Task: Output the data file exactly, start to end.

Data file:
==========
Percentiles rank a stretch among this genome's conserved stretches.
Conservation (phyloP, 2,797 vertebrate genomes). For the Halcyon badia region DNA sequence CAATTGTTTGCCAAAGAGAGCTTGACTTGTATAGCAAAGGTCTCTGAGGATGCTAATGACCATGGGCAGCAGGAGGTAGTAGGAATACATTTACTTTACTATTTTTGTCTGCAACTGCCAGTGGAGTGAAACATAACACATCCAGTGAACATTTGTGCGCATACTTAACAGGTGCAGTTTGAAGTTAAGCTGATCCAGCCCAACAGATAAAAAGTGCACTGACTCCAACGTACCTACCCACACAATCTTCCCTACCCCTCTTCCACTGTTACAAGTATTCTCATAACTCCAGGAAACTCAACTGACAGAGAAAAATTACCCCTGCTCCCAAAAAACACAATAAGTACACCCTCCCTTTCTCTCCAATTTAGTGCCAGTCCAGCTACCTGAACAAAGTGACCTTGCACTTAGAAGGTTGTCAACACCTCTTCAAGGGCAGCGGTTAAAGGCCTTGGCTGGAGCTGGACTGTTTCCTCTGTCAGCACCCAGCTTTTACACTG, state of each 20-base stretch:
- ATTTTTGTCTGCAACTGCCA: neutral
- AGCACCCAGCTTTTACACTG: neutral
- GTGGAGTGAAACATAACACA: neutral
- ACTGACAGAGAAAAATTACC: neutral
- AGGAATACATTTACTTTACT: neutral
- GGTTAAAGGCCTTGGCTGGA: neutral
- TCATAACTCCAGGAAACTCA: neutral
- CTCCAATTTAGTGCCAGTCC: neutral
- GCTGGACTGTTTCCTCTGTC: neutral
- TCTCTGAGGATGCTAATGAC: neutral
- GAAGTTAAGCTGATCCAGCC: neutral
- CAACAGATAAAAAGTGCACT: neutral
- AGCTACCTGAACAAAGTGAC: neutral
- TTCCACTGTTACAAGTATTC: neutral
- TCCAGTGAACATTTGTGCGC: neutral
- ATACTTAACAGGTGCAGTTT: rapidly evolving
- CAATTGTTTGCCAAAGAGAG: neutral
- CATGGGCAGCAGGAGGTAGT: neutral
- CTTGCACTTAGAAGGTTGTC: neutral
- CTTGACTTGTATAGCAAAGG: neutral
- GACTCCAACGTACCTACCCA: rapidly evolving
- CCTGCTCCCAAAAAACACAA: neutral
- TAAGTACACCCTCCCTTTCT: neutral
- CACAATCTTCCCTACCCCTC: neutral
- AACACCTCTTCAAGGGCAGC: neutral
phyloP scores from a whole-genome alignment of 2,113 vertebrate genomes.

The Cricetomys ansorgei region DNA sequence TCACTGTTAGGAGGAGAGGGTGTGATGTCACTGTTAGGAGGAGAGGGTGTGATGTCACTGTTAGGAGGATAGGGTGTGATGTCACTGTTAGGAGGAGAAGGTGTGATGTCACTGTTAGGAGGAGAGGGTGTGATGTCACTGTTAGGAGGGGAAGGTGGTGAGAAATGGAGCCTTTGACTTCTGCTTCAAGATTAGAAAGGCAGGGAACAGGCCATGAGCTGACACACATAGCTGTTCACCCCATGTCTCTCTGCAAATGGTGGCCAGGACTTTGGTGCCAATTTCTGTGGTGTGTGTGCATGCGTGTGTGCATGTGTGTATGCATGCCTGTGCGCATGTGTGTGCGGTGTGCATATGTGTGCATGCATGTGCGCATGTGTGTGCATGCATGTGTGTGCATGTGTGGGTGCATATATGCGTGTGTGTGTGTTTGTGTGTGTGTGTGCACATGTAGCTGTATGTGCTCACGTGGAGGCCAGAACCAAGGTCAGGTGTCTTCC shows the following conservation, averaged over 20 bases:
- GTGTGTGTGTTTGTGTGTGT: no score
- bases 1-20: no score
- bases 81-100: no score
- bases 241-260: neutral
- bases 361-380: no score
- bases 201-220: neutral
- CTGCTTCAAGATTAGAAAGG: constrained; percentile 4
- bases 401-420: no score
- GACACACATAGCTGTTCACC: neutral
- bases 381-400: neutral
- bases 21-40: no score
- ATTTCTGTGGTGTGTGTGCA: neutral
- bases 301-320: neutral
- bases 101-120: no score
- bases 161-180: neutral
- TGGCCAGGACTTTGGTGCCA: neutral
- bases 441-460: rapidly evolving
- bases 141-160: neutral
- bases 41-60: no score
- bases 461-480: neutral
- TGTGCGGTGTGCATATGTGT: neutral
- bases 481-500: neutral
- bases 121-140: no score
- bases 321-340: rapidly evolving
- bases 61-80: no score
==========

Percentiles rank a stretch among this genome's conserved stretches.
Conservation (phyloP, 2,797 vertebrate genomes). For the Halcyon badia region DNA sequence CAATTGTTTGCCAAAGAGAGCTTGACTTGTATAGCAAAGGTCTCTGAGGATGCTAATGACCATGGGCAGCAGGAGGTAGTAGGAATACATTTACTTTACTATTTTTGTCTGCAACTGCCAGTGGAGTGAAACATAACACATCCAGTGAACATTTGTGCGCATACTTAACAGGTGCAGTTTGAAGTTAAGCTGATCCAGCCCAACAGATAAAAAGTGCACTGACTCCAACGTACCTACCCACACAATCTTCCCTACCCCTCTTCCACTGTTACAAGTATTCTCATAACTCCAGGAAACTCAACTGACAGAGAAAAATTACCCCTGCTCCCAAAAAACACAATAAGTACACCCTCCCTTTCTCTCCAATTTAGTGCCAGTCCAGCTACCTGAACAAAGTGACCTTGCACTTAGAAGGTTGTCAACACCTCTTCAAGGGCAGCGGTTAAAGGCCTTGGCTGGAGCTGGACTGTTTCCTCTGTCAGCACCCAGCTTTTACACTG, state of each 20-base stretch:
- ATTTTTGTCTGCAACTGCCA: neutral
- AGCACCCAGCTTTTACACTG: neutral
- GTGGAGTGAAACATAACACA: neutral
- ACTGACAGAGAAAAATTACC: neutral
- AGGAATACATTTACTTTACT: neutral
- GGTTAAAGGCCTTGGCTGGA: neutral
- TCATAACTCCAGGAAACTCA: neutral
- CTCCAATTTAGTGCCAGTCC: neutral
- GCTGGACTGTTTCCTCTGTC: neutral
- TCTCTGAGGATGCTAATGAC: neutral
- GAAGTTAAGCTGATCCAGCC: neutral
- CAACAGATAAAAAGTGCACT: neutral
- AGCTACCTGAACAAAGTGAC: neutral
- TTCCACTGTTACAAGTATTC: neutral
- TCCAGTGAACATTTGTGCGC: neutral
- ATACTTAACAGGTGCAGTTT: rapidly evolving
- CAATTGTTTGCCAAAGAGAG: neutral
- CATGGGCAGCAGGAGGTAGT: neutral
- CTTGCACTTAGAAGGTTGTC: neutral
- CTTGACTTGTATAGCAAAGG: neutral
- GACTCCAACGTACCTACCCA: rapidly evolving
- CCTGCTCCCAAAAAACACAA: neutral
- TAAGTACACCCTCCCTTTCT: neutral
- CACAATCTTCCCTACCCCTC: neutral
- AACACCTCTTCAAGGGCAGC: neutral
phyloP scores from a whole-genome alignment of 2,113 vertebrate genomes.

The Cricetomys ansorgei region DNA sequence TCACTGTTAGGAGGAGAGGGTGTGATGTCACTGTTAGGAGGAGAGGGTGTGATGTCACTGTTAGGAGGATAGGGTGTGATGTCACTGTTAGGAGGAGAAGGTGTGATGTCACTGTTAGGAGGAGAGGGTGTGATGTCACTGTTAGGAGGGGAAGGTGGTGAGAAATGGAGCCTTTGACTTCTGCTTCAAGATTAGAAAGGCAGGGAACAGGCCATGAGCTGACACACATAGCTGTTCACCCCATGTCTCTCTGCAAATGGTGGCCAGGACTTTGGTGCCAATTTCTGTGGTGTGTGTGCATGCGTGTGTGCATGTGTGTATGCATGCCTGTGCGCATGTGTGTGCGGTGTGCATATGTGTGCATGCATGTGCGCATGTGTGTGCATGCATGTGTGTGCATGTGTGGGTGCATATATGCGTGTGTGTGTGTTTGTGTGTGTGTGTGCACATGTAGCTGTATGTGCTCACGTGGAGGCCAGAACCAAGGTCAGGTGTCTTCC shows the following conservation, averaged over 20 bases:
- GTGTGTGTGTTTGTGTGTGT: no score
- bases 1-20: no score
- bases 81-100: no score
- bases 241-260: neutral
- bases 361-380: no score
- bases 201-220: neutral
- CTGCTTCAAGATTAGAAAGG: constrained; percentile 4
- bases 401-420: no score
- GACACACATAGCTGTTCACC: neutral
- bases 381-400: neutral
- bases 21-40: no score
- ATTTCTGTGGTGTGTGTGCA: neutral
- bases 301-320: neutral
- bases 101-120: no score
- bases 161-180: neutral
- TGGCCAGGACTTTGGTGCCA: neutral
- bases 441-460: rapidly evolving
- bases 141-160: neutral
- bases 41-60: no score
- bases 461-480: neutral
- TGTGCGGTGTGCATATGTGT: neutral
- bases 481-500: neutral
- bases 121-140: no score
- bases 321-340: rapidly evolving
- bases 61-80: no score